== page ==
Skytop, PA 18357
tel 570 595 8910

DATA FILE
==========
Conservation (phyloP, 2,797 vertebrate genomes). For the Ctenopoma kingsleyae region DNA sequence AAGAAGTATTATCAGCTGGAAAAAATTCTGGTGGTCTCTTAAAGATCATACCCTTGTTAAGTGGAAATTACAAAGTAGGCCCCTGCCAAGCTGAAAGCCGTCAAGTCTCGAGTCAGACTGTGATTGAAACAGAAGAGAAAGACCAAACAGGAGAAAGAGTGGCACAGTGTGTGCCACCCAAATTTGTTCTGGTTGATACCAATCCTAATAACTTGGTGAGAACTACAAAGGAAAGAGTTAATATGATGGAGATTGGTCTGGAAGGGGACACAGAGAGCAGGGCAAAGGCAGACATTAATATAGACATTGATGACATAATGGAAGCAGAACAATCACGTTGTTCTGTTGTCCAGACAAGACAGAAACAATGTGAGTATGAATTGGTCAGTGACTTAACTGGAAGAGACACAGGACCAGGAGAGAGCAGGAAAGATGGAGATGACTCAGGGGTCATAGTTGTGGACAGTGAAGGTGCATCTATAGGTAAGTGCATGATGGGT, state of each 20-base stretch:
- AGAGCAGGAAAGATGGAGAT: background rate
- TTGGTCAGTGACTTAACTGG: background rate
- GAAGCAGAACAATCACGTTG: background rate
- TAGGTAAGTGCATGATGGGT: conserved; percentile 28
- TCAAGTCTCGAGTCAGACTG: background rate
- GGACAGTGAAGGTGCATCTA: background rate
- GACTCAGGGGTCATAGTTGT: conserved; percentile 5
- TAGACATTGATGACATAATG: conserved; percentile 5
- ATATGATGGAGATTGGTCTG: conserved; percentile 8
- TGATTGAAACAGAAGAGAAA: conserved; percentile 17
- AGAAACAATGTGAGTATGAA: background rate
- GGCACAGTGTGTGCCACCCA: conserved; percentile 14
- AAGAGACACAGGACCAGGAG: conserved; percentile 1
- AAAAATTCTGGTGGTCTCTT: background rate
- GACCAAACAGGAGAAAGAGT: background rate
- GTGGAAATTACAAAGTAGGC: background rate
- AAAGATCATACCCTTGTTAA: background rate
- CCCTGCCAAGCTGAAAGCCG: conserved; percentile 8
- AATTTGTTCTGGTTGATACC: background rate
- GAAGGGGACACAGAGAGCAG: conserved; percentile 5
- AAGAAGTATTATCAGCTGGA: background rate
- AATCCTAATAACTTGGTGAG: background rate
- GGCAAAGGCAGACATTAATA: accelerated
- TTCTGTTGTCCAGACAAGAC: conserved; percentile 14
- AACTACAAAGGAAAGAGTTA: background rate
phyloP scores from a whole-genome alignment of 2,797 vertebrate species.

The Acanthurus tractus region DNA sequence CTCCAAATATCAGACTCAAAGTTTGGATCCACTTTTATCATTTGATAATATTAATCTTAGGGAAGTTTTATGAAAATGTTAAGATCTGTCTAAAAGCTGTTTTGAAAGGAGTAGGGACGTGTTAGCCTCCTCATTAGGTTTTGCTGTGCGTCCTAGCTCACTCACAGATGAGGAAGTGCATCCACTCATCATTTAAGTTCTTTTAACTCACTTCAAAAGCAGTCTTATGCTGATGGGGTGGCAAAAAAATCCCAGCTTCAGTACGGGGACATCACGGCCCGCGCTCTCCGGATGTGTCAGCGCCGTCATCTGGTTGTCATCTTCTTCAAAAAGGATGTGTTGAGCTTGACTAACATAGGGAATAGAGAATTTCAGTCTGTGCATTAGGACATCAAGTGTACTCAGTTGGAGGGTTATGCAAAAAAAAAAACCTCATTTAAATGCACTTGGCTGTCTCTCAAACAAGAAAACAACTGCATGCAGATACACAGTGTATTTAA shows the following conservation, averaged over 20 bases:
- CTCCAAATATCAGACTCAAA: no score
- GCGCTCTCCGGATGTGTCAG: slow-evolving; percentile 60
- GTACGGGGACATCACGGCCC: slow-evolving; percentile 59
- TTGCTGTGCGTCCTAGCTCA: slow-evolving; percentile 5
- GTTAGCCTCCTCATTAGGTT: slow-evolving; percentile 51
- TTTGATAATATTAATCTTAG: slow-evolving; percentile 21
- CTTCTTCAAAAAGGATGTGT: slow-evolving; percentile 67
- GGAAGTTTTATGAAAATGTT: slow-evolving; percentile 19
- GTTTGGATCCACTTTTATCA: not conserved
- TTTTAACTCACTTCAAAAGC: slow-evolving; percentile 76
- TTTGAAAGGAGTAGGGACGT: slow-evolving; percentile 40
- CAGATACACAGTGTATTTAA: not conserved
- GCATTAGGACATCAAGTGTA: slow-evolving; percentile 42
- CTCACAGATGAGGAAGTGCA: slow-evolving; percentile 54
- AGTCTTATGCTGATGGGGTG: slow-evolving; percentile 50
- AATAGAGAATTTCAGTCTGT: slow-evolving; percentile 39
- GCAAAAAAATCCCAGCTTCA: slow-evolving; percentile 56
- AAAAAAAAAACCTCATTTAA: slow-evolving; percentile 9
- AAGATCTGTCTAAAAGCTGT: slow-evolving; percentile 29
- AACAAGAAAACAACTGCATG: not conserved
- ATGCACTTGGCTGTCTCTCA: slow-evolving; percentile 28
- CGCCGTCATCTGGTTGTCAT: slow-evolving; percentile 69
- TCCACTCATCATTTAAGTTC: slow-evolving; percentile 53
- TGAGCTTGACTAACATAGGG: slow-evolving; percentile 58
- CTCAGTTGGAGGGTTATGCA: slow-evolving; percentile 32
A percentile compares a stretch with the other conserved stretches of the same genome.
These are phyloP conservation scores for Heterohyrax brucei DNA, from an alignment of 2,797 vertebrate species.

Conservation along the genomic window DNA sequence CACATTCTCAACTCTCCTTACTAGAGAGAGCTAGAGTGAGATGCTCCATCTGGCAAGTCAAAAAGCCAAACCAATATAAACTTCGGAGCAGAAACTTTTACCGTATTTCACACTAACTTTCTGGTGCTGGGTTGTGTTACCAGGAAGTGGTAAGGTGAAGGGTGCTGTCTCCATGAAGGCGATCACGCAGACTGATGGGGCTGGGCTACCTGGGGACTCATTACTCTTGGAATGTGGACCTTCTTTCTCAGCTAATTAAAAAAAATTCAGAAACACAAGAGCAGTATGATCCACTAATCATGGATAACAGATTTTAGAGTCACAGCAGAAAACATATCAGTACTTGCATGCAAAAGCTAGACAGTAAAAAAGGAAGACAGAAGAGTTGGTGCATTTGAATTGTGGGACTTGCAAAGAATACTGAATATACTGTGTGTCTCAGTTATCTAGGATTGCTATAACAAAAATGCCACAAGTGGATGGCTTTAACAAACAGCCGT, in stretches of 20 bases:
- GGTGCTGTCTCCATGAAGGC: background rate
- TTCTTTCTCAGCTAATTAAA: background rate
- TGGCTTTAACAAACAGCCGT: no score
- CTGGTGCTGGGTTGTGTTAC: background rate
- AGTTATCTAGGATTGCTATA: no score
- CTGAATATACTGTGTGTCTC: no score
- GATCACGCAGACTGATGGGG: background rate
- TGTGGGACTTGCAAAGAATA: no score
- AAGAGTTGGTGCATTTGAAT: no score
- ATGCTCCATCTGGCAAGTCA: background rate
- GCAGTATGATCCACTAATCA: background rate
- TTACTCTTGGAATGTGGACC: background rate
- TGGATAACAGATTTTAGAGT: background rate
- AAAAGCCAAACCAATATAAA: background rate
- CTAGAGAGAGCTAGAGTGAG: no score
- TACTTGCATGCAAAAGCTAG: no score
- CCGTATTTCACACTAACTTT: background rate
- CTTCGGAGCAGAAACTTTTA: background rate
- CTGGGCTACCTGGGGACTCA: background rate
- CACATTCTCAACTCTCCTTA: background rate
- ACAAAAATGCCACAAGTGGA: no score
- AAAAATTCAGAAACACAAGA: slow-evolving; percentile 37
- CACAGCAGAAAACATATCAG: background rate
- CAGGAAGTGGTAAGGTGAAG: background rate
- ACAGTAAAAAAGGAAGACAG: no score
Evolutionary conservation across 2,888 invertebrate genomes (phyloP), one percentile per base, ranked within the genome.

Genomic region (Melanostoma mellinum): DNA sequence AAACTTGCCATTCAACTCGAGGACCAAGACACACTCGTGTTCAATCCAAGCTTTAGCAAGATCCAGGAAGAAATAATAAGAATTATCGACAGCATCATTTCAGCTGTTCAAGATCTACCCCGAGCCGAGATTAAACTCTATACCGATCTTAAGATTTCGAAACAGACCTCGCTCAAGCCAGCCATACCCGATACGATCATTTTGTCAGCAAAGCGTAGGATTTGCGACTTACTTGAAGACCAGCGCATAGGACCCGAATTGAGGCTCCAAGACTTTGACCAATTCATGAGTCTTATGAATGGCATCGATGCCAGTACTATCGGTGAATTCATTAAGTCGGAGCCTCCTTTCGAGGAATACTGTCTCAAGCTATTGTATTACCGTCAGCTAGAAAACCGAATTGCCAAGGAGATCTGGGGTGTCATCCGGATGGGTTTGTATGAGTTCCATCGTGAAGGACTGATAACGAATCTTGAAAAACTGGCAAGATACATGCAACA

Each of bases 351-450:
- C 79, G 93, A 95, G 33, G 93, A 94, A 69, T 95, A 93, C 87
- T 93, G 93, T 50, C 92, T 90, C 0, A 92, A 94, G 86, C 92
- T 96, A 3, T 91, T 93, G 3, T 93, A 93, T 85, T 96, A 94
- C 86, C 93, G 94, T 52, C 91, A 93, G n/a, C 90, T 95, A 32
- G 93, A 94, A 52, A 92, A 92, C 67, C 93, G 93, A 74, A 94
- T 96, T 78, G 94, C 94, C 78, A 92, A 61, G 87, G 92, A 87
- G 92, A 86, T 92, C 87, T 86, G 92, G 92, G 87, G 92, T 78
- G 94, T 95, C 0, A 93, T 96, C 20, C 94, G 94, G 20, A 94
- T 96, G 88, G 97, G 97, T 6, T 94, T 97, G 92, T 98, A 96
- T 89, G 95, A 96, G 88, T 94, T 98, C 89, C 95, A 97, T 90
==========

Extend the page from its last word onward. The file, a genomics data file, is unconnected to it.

THE BEGINNING OF AUTUMN in America offers a time to savor the last precious moments of summer against the countryside’s mosaic of reds, yellows, oranges and purples. Before long, the chill of winter will enter the air and the trees will grow barren. This is not news to most of us. Indeed, leaf peeping has become ubiquitous. Most states have 24-hour toll-free hotlines to keep you informed of nature’s progress ... and then there’s the traffic. It seems the entire population of New York City and Boston climbs behind the wheels of cars on congested New England roadways. Thus we’ve tried to avoid the mainstream routes so you can truly appreciate the kaleidoscopic splendor. After all, a fall foliage road trip provides more than a mere drive. It also incorporates picking apples, tasting cider and hot doughnuts and leaving your vehicle behind to take a much-needed scenic walk to a lonely waterfall, where autumn’s colors reflect off the water.